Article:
A Foot In The Door


Unfortunately, the harvest was a bitter one. Once established, the railroads treated their clientele with disdain. Company officials were overbearing, charged exorbitant rates, and discriminated in favor of large shippers, who received special discounts. Precisely because the railroads were essential, they could act arrogantly; in any given area a single line usually enjoyed a monopoly and thus could charge as much as the traffic would bear. The railroads, of course, defended their rates as moderate, sufficient only to make good on I he immense speculative risks they had undertaken. The farmers were unimpressed. To them the dominant fact was that freight costs ate up a frightful percentage of their income. Sometimes they were even reduced to burning their corn as fuel rather than shipping it to market at a loss.

Their profound discontent soon led them to organize. Oddly, what became the major vehicle for agrarian protest had its start as a fraternal order’ intended to end the farmers’ isolation from social and educational opportunities. In 1867 an idealistic: government clerk in Washington, Oliver Hudson Kelley, singlehandedly founded the National Grange of the Patrons of Husbandry. At first his organization existed more on paper than in reality, but Kelley was an indefatigable worker —and also a shrewd observer. He broadened the Grange’s appeal by making its primary objectives cooperative purchasing and the control of monopolies. These tactics paid off, and the Grange spread like prairie wildfire It soon blanketed the entire nation, reaching its peak in 1874 when representatives of some 800,000 farmers convened in St. Louis to proclaim “the art of agriculture” as “the parent and precursor of all arts, and its products the foundation of all wealth.”

Although “the Grange” became a synonym for all the agrarian movements of the seventies, there were other highly vocal farmers’ associations which antedated the Patrons of Husbandry, and which intervened in politics throughout the Midwest. All shared the same goals: elimination of the middleman’s profits, lowered interest charges, and, most insistently, railroad rate regulation. “We were all grangers.’ a farmer later recalled. “I never belonged to the order but I was a granger just the same.”

In Illinois the farmers scored one of their first successes when they joined with Chicago’s merchants in getting the state’s constitutional convention to authorize railroad and warehouse regulation. Like the Board of Trade, Illinois farmers had just cause for wanting to see the elevators controlled. Typically, a farmer might ship 1,000 bushels of wheat to Chicago, but receive, a warehouse receipt for only 950. After paying costly storage charges, he might be told that his grain was “heating” and that, to avoid a complete disaster, he should sell his receipt to the warehouseman at a loss of 10 cents per bushel. Later, the hapless farmer would learn that his grain, perfectly sound, had been sold al a nice profit. But beyond their joint desires to clean up a dirty business, both farmers and merchants were interested in comprehensive regulation. The Board of Trade wanted to make normal business relationships possible; the farmers wanted a stringent limitation on the rates charged by railroads and warehouses.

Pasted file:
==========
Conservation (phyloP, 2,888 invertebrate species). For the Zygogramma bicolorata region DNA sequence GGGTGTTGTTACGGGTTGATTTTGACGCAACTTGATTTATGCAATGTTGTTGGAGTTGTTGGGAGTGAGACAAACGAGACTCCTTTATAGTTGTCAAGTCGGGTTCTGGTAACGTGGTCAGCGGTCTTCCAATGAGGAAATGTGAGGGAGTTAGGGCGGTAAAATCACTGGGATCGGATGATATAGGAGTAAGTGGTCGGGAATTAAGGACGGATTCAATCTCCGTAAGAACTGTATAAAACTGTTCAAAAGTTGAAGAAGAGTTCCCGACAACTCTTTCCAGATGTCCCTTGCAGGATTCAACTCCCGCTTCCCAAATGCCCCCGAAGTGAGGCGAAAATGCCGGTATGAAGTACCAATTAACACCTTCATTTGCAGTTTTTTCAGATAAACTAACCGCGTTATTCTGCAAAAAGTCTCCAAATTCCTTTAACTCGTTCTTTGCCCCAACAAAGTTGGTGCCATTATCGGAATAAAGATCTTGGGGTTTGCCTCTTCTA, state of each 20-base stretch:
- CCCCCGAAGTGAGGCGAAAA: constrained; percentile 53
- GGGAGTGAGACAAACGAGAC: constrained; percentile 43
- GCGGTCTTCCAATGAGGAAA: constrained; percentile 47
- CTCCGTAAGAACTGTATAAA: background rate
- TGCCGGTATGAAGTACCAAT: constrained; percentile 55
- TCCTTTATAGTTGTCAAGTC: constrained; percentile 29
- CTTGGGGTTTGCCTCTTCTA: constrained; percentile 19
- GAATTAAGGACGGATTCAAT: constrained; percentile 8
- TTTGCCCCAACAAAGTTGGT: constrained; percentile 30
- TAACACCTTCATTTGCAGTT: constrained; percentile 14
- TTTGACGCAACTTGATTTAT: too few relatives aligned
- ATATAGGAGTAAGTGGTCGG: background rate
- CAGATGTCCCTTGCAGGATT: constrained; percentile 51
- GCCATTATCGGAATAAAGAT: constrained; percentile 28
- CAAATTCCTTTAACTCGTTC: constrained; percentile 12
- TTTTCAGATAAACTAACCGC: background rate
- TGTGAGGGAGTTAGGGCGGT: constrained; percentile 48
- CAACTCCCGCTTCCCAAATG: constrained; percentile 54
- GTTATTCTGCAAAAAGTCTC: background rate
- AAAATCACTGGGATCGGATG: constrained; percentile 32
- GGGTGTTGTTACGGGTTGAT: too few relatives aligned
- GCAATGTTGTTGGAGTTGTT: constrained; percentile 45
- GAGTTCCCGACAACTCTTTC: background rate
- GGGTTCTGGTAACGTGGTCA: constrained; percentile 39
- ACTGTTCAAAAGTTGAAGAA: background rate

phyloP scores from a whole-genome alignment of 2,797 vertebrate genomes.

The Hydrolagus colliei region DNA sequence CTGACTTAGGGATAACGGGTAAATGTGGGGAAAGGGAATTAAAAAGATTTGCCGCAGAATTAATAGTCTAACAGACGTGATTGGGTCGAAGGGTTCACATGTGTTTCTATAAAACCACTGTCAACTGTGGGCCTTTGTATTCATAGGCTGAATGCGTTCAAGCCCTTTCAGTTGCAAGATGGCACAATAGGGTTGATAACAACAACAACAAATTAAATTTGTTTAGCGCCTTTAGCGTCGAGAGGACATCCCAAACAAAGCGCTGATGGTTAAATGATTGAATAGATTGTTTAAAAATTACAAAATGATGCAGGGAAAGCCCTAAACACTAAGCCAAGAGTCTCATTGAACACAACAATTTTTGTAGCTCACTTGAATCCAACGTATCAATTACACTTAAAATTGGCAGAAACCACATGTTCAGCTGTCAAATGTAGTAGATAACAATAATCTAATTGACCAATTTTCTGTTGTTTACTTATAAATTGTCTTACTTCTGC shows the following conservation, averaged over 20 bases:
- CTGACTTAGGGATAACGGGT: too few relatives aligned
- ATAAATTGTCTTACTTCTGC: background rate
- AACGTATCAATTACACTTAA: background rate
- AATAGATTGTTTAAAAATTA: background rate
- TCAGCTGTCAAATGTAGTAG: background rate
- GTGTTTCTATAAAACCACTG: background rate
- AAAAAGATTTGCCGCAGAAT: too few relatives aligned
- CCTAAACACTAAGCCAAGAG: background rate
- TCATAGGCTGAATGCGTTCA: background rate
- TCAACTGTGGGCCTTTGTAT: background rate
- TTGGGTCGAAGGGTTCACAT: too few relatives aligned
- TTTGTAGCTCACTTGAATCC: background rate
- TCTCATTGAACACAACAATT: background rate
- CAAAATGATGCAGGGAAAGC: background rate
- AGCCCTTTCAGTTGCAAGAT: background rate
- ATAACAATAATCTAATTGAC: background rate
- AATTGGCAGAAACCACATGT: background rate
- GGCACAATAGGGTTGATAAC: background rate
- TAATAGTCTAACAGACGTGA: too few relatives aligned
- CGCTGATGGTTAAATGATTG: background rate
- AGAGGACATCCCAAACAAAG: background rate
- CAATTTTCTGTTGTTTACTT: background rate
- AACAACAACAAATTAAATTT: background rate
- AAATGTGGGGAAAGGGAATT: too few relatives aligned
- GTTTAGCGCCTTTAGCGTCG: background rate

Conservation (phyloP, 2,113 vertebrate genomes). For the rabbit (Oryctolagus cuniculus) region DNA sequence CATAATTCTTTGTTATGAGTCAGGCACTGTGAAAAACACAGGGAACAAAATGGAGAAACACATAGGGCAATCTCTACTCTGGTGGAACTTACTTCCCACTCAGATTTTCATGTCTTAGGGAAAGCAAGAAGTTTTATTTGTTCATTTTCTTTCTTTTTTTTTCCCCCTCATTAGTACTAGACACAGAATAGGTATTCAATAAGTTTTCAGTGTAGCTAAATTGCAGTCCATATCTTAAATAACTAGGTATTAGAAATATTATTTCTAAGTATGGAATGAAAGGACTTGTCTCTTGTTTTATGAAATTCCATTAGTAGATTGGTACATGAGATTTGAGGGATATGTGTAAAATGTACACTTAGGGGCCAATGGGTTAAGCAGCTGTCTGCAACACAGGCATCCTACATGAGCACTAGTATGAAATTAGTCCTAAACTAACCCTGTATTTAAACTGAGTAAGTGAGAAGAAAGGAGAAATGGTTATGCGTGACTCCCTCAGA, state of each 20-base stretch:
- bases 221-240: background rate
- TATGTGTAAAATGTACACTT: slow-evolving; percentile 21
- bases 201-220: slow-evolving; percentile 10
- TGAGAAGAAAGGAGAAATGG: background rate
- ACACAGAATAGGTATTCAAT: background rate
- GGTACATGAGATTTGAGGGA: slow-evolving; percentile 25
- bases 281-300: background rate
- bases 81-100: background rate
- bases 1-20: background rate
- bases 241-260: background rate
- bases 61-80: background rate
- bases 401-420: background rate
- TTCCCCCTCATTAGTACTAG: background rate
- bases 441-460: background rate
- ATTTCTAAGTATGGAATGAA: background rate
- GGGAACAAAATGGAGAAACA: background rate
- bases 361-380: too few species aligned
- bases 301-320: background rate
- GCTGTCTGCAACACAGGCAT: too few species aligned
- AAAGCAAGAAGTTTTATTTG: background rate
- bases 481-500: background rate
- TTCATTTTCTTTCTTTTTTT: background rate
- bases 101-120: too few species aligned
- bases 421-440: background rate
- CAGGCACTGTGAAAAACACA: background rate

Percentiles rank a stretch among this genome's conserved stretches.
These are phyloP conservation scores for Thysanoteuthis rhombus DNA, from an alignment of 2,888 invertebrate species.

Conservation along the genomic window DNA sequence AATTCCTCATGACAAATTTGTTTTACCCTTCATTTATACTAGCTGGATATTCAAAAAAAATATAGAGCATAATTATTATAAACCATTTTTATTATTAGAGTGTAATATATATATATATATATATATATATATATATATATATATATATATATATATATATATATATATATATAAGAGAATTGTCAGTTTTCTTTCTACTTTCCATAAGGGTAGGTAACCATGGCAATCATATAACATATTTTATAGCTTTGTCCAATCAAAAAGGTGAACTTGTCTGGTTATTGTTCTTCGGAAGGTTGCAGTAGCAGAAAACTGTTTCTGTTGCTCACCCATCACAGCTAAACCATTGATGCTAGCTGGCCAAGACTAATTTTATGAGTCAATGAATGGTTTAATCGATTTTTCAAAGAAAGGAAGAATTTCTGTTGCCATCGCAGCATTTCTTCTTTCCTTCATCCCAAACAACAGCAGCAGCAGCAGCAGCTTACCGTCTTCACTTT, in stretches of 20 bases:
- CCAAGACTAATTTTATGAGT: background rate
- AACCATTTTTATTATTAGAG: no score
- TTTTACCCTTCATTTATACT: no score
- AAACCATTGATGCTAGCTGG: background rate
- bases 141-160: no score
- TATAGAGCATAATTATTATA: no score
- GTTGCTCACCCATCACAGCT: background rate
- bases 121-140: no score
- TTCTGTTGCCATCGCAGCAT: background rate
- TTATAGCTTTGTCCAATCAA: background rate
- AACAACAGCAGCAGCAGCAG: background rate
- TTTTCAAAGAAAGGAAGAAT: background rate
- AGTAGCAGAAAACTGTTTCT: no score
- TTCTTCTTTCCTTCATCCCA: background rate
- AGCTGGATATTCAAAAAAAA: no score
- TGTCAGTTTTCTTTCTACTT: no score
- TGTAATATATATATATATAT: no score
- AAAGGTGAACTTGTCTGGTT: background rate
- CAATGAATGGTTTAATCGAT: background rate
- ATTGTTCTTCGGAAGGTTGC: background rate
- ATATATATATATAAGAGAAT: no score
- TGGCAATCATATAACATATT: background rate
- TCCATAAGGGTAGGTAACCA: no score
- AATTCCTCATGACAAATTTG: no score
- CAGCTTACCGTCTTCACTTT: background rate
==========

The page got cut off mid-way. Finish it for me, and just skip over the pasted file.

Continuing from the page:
Acting in response to these pressures, the 1871 legislature passed laws forbidding railroad discriminations and prescribing maximum freight and passenger rates. The warehousemen’s fraudulent practices were outlawed, storage rates were limited, and a Board of Railroad and Warehouse Commissioners was created to enforce the regulations.

Enforcement, however, was not easy. The warehousemen proclaimed the law unconstitutional and ignored it. Munn & Scott refused to take out the required license and kept the state-appointed registrar of grain out of their elevators. The state then sued the firm; but the trial proceedings were delayed because of the mass destruction of records by Chicago’s Great Fire of 1871. In July, 1872, the state won a judgment of $100; Munn & Scott promptly appealed to the Illinois Supreme Court:

Meanwhile, however, through a series of related events, the downfall of Munn & Scott was beginning. Despite the state regulation (which at first had no. practical impact), the Board of Trade continued to seek inspection of the warehouses during 1871 and 1872. Some elevators co-operated with Board inspectors in measuring their grain, but Munn & Scott remained defiant. Finally, in 1872, the firm consented to admit inspectors. It requested, however, that its elevators be inspected last in order to give it time to consolidate its grains and to avoid any implication of particular mistrust of Munn & Scott. The Board agreed, and the firm put the time to good use—flooring over the tops of several bins in one large elevator and covering the false bottoms with grain so as to give the illusion of full bins. The inspectors were fooled until an employee divulged the secret, and it was learned that Munn & Scott grain receipts totaling 300,000 bushels were not backed by grain.